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A Field Guide to Hurricane Photography

The views expressed are those of the author and are not necessarily those of Scientific American.


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The taxonomist in me can’t help but notice that photographs of Hurricane Sandy, now bearing down on the Atlantic coast, fall into distinct categories. So I’ve made a helpful guide to 10 common storm images, complete with identification tips.

1. The Satellite Overview

Hurricane Sandy approaches New Jersey. Photograph by NOAA.

Diagnostic traits: white, swirly, often accompanied by a NOAA stamp. You wouldn’t be able to take these with your cell phone. Unless you’re an Astronaut. Which is unlikely.

Other examples: (12)

2. The Rising Tide

Flooding at the Virginia Institute of Marine Sciences' Eastern Shore Laboratory. Photograph by Mark Luckenbach.

Diagnostic traits: water in places it really shouldn’t be. If you look out your window and see something like this, you should probably think about moving to higher ground.

Other examples: (123)

3. The Concerned Politician

President Barack Obama receives an update on Hurricane Sandy. Official White House Photo by Pete Souza.

Diagnostic traits: furrowed brows, telephones, bureaucrats. I’d give the above looks-of-concern 7 out of 10.

Other examples: (1,  2)

4. The Oddly Empty

Times Square, normally NY's busiest station, abandoned before Hurricane Sandy. Photo: Metropolitan Transportation Authority/Aaron Donovan.

Diagnostic traits: whatever the venue- subway stations, roads, grocery store shelves- it’s got an unsettling amount of open space. If you’re a storm photographer averse to doing anything dangerous, here’s your genre.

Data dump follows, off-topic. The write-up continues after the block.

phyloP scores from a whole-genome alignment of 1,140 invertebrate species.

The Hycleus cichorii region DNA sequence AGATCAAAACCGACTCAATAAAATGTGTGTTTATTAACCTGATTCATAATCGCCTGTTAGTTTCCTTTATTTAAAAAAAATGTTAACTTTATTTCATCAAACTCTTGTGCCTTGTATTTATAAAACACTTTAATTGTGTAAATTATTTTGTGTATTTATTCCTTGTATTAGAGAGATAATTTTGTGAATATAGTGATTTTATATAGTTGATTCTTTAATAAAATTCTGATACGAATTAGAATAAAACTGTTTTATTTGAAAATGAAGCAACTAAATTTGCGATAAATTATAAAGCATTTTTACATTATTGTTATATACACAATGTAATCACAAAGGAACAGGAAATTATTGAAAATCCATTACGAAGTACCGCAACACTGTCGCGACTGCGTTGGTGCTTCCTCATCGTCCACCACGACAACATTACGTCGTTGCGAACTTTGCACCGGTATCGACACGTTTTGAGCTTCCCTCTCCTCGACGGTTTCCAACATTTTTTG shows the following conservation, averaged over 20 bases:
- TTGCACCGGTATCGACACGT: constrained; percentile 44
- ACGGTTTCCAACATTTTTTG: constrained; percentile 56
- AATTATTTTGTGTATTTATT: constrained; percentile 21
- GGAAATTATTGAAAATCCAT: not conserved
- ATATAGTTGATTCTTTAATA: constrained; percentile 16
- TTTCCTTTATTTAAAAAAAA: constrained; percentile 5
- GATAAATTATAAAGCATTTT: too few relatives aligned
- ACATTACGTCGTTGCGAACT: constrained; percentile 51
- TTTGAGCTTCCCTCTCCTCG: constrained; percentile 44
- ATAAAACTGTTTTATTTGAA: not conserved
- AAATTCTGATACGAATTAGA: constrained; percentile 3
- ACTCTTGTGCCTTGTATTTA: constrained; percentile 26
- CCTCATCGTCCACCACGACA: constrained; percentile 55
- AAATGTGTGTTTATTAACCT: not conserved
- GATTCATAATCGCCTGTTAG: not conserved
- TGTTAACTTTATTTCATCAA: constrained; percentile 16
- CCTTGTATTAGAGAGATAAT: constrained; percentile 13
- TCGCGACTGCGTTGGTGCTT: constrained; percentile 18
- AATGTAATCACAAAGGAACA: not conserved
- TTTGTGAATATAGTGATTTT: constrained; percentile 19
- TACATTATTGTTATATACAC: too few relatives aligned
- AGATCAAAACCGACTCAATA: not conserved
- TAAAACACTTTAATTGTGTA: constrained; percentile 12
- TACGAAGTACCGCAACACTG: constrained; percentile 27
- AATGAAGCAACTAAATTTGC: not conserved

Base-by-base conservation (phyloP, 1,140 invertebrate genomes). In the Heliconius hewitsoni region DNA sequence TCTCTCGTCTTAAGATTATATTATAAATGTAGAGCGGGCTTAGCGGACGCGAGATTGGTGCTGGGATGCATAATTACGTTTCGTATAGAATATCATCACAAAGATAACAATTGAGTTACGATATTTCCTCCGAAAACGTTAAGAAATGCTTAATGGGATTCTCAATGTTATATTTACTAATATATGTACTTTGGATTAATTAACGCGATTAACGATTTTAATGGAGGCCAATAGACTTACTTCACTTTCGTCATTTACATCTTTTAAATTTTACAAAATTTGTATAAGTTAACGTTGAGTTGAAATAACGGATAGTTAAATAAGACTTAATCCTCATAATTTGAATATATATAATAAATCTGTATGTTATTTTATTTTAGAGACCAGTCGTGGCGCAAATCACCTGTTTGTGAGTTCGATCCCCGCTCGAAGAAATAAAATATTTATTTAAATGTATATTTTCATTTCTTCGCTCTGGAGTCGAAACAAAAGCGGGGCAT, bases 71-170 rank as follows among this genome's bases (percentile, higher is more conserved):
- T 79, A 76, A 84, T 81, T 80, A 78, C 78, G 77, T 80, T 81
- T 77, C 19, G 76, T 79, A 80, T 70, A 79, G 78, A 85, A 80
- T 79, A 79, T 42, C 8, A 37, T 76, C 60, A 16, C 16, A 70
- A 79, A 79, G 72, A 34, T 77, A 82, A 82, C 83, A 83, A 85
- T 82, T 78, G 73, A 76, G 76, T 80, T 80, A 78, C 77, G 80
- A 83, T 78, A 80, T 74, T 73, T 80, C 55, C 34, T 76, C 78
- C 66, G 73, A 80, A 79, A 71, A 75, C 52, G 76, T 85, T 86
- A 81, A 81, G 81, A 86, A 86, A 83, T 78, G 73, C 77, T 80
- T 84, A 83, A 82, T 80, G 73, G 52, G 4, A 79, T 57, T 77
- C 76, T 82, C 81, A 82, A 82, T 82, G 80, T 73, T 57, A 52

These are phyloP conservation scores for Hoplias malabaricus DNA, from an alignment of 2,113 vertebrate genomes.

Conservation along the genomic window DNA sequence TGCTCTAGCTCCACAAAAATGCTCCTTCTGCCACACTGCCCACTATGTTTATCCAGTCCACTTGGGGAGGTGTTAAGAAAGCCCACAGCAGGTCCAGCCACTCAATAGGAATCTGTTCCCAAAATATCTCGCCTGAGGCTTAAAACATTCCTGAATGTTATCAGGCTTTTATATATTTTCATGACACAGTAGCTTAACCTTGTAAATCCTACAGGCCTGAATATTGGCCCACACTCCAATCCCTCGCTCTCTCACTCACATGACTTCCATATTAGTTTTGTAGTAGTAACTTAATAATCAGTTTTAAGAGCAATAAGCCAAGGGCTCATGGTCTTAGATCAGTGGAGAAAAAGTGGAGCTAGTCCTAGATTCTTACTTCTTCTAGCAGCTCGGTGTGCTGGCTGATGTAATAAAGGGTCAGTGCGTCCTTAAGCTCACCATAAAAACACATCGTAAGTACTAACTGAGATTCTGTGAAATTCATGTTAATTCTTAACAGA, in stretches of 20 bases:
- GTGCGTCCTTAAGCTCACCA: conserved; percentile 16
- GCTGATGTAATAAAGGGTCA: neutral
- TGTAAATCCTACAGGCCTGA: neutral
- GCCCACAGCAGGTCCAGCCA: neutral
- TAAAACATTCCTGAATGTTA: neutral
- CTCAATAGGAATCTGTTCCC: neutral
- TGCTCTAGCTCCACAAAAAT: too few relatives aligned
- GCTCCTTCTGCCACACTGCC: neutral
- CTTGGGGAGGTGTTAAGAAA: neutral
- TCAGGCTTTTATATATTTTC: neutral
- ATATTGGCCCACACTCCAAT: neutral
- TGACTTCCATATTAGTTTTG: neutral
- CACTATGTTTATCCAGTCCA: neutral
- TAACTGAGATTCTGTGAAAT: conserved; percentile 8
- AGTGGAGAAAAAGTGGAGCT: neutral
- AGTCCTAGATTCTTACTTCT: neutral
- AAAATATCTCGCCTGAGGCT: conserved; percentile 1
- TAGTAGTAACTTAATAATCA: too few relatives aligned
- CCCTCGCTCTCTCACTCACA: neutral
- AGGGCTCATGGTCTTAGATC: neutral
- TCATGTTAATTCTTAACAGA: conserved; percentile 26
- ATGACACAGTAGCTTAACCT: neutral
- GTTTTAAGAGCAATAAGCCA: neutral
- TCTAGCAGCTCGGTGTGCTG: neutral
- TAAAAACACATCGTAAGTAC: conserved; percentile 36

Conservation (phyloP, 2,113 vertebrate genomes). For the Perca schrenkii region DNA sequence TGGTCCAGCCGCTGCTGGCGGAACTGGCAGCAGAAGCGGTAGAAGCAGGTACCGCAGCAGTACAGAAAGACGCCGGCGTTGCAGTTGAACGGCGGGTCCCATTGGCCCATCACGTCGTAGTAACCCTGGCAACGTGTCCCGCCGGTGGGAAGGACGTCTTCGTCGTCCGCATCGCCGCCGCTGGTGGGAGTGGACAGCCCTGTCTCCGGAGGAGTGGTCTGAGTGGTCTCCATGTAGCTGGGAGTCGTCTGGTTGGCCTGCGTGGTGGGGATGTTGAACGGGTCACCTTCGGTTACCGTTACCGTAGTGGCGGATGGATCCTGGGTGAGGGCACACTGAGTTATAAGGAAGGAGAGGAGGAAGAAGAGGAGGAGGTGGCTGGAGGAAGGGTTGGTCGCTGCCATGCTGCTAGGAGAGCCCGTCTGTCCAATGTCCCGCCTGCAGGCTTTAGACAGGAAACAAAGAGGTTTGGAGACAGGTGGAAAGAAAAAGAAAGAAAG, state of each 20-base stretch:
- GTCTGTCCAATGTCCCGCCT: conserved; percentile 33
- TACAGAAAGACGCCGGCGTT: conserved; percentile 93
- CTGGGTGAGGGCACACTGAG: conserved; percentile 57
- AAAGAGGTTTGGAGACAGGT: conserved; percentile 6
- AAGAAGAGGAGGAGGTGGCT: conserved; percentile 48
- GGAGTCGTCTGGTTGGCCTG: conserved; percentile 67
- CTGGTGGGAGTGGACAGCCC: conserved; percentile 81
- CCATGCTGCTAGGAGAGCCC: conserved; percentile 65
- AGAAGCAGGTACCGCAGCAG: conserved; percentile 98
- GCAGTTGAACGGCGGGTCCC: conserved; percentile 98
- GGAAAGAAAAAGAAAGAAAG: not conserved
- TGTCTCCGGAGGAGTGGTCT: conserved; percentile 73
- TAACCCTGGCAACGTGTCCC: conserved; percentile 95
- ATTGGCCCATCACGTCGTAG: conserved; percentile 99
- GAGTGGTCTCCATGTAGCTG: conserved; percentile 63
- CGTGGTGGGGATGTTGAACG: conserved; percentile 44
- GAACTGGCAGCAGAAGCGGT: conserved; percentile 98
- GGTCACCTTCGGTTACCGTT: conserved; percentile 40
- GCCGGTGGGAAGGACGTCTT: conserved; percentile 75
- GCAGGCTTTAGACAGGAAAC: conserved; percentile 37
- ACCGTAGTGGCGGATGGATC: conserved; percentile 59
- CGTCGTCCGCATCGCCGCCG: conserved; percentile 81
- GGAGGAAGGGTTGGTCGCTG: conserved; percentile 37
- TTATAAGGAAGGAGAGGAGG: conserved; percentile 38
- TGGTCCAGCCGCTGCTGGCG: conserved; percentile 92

Other examples: (12)

5. The Intrepid Journalist

Hurricane Katrina, 2005. Photo by Jim Reed.

Diagnostic traits: expensive equipment, windswept clothing, general chaos. High potential for self-inflicted damage.

Other examples: (12)

6. The SandBag

The New York Stock Exchange sandbagged in preparation for Hurricane Sandy. Photograph by Eleazar David Meléndez.

Diagnostic traits: Preparatory barriers and supplies, often with neighbors pitching in to help, or a child and/or family pet waiting for the storm. The pinnacle of this genre would be neighbors laying sandbags under a dark, stormy sky while a kid and her dog stand by.

Other examples: (12)

7. The Obligatory Wind Shot

Hurricane Dennis hits Key West, 2005. U.S. Navy photo by Jim Brooks.

Diagnostic traits: Objects more sideways than usual. These scenes sometimes attract Intrepid Journalists.

Other examples: (1, 2)

8. The “Are you insane?”

"Surfing Irene". Photograph by G. E. Long.

Diagnostic traits: subjects apparently unaware there’s a hurricane going on.

Other examples: (123, 4)

9. The #Instacane

"The calm before the storm" by Instragram user ivankatrump.

Diagnostic traits: Artful vignetting, hashtags in the caption, may be interspersed in a social media stream with moody photos of food.

Other examples: (12)

10. The Wreckage

Winds from Hurricane Katrina knocked over this tree crushing this Mobile home. MARVIN NAUMAN/FEMA photo.

Diagnostic traits: Trees where houses should be, houses where trees should be, unruly debris.

**Update. And how could I miss:

11. The Blatant Fake


On a more serious note: if you are in the path of this hurricane, please be careful! Pay attention to official advice and act accordingly.

Alex Wild About the Author: Alex Wild is an Illinois-based entomologist who studies the evolutionary history of ants. In 2003 he founded a photography business as an aesthetic complement to his scientific work, and his natural history photographs appear in numerous museums, books, and media outlets. Follow on Twitter @myrmecos.

The views expressed are those of the author and are not necessarily those of Scientific American.





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  1. 1. Bora Zivkovic 2:39 pm 10/29/2012

    All the Type #9 pictures I am seeing on Facebook now are either super-obvious photoshops (and yet people fall for them), or photos from previous storms (nobody bothered to check).

    Link to this
  2. 2. Alex Wild in reply to Alex Wild 2:58 pm 10/29/2012

    Bora- thanks, I’ve updated accordingly.

    Link to this

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